Emergencies Abroad – How Can the British Embassy Help?
If you run into trouble abroad and go to the British Embassy, you won’t be alone: around 50,000 British people rely on embassy services each year. If you are on holiday without travel insurance, help from the Embassy can be all the more valuable – it’s good to know there’s sympathy and practical, English-speaking help at hand in the event of an emergency abroad.
Who can help you in emergencies abroad?
The British High Commission helps all British passport holders in Commonwealth countries. In non-Commonwealth countries, you’ll need to contact the British Embassy or Consulate office.
If you have travel insurance* your insurers should help with your medical arrangements and expenses – make sure you contact them as soon as possible. They will often contact a friend or relative back home for you and even liaise with medical staff to make sure you get the emergency treatment you need until you can return to the UK.
If you have no travel insurance, the nearest British Embassy may be able to make similar arrangements but it will not pay for your emergency medical treatment or repatriation. These costs alone could run to thousands of pounds.
What the British Embassy can and can’t do
The British Embassy can:
- Issue replacement travel documents for a lost or stolen passports
- Supply lists of local doctors, interpreters, lawyers and even funeral directors
- Help you contact family or friends in an emergency
- Send a representative to visit you if you have been arrested or are in hospital
- Offer support if you are a victim of crime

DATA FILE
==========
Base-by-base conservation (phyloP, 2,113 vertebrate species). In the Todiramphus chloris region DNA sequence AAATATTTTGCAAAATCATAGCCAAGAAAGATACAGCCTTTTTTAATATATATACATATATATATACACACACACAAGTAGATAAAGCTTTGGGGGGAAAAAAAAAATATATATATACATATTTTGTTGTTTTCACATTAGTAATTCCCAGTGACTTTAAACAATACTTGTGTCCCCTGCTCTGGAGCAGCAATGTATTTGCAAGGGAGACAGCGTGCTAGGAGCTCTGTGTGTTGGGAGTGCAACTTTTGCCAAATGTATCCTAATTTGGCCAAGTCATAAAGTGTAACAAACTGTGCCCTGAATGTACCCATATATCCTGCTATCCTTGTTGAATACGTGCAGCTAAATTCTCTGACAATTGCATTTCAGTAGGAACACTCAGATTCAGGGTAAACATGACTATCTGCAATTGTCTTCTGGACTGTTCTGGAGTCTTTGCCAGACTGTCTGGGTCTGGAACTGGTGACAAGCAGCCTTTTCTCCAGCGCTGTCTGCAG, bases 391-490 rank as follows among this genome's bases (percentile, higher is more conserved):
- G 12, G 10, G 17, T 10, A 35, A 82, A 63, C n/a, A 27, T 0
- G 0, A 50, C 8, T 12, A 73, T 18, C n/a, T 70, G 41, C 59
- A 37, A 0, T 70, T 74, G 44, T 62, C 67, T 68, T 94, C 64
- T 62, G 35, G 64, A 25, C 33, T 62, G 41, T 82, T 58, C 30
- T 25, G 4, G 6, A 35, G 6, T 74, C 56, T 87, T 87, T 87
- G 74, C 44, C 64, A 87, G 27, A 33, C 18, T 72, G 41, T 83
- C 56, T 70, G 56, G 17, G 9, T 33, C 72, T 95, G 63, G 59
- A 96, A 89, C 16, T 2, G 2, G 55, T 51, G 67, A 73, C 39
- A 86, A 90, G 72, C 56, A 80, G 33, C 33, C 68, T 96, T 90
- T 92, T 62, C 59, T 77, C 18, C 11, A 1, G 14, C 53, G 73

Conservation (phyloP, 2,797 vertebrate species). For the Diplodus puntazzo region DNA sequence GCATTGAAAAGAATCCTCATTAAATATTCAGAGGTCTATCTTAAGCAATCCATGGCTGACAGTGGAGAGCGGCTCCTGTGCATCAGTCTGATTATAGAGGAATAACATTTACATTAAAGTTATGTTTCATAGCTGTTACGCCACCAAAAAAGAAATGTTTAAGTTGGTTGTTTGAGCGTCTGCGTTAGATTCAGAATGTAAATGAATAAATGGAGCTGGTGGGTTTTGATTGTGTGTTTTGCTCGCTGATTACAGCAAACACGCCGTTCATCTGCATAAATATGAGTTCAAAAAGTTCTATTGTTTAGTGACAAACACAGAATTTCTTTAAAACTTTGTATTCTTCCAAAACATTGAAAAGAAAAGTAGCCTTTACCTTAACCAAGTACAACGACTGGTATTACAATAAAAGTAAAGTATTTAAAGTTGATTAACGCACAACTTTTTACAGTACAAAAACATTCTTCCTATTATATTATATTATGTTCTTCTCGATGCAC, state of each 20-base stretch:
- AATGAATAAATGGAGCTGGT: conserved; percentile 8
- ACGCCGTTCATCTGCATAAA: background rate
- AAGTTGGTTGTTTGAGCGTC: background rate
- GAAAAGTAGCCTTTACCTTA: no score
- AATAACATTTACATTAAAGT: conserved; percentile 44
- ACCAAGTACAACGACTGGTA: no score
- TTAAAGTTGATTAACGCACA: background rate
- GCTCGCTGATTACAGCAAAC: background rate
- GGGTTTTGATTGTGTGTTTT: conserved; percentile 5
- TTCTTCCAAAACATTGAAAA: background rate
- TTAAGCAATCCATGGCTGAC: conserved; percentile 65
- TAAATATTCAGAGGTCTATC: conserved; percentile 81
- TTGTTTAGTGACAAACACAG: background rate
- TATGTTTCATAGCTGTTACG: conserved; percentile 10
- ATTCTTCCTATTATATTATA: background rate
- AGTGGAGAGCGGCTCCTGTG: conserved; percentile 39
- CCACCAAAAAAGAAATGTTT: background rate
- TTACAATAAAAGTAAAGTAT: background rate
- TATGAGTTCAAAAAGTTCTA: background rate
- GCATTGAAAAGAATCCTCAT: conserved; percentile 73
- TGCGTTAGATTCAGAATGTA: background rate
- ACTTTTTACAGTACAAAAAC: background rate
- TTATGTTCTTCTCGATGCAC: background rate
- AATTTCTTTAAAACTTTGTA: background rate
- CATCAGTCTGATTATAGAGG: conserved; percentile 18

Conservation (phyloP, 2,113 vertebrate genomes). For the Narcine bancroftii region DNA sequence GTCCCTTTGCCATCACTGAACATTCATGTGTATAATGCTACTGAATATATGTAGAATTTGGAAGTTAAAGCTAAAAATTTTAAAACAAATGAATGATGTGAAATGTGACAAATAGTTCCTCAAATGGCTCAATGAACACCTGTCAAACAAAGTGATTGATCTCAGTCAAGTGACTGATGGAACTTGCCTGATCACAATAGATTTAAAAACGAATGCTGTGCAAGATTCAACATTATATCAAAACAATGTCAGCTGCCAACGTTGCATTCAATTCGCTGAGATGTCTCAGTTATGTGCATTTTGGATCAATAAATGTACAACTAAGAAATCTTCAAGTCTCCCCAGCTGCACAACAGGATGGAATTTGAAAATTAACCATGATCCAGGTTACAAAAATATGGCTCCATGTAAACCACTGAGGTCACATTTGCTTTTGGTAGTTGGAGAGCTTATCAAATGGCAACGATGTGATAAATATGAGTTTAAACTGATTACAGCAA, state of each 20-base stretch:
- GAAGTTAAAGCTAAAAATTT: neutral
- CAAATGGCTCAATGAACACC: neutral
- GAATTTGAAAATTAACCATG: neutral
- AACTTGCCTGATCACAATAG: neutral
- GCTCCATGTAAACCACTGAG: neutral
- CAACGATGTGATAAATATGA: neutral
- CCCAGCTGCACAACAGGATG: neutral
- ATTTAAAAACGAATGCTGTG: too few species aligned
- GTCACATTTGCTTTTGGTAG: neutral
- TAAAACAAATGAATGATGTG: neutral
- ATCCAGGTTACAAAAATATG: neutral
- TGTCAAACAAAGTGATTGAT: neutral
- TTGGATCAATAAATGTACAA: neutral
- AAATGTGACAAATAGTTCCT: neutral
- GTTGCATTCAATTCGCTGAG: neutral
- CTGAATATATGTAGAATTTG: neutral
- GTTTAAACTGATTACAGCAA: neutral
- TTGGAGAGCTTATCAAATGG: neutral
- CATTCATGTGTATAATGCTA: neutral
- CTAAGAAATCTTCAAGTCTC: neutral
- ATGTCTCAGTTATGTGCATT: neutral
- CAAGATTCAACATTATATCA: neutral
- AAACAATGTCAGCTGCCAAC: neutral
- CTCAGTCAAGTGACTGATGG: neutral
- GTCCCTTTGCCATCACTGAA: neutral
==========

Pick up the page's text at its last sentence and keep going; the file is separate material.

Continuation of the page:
- Provide information on how to transfer money from abroad
- Get you out of prison, investigate a crime or become involved in the country’s crime proceedings
- Search for missing people
- Pay bills for you or give you money
- Make travel arrangements on your behalf – for example, if you miss your flight or lose your ticket
- Help you enter a country if you don’t have the right visa
The British Embassy is unauthorised to get involved in everyday life issues which are not emergencies. Some of the most bizarre enquiries that the Embassy has received include where to watch football matches, where to book a hotel or even how to get translations for holiday tattoos!
Minister for Consular Affairs, Mark Simmonds explains: “We’re not in a position to help people make travel or social arrangements, but help those facing real problems abroad. These can include victims of crime, bereaved families who’ve lost a loved one abroad or Britons who’ve been arrested or detained.”
How can I contact the British Embassy?
In an emergency, you will be able to find details of your nearest British High Commission, Embassy or Consulate office on the FCO list of worldwide organisations, which includes addresses, opening times and out-of-hours phone numbers.
Before you leave the UK, it’s well worth making a note of the contact details of your nearest centre, just in case you run into difficulties while you are away.
The information provided in this blog is non-advisory and merely meant as a general guide to matters covered in our articles. For more information, please consult a professional advisor.
*All travel insurance provided by Talk to TIM is subject to agreement from the underwriters. Terms and Conditions apply, details of which can be found within the relevant Policy Documents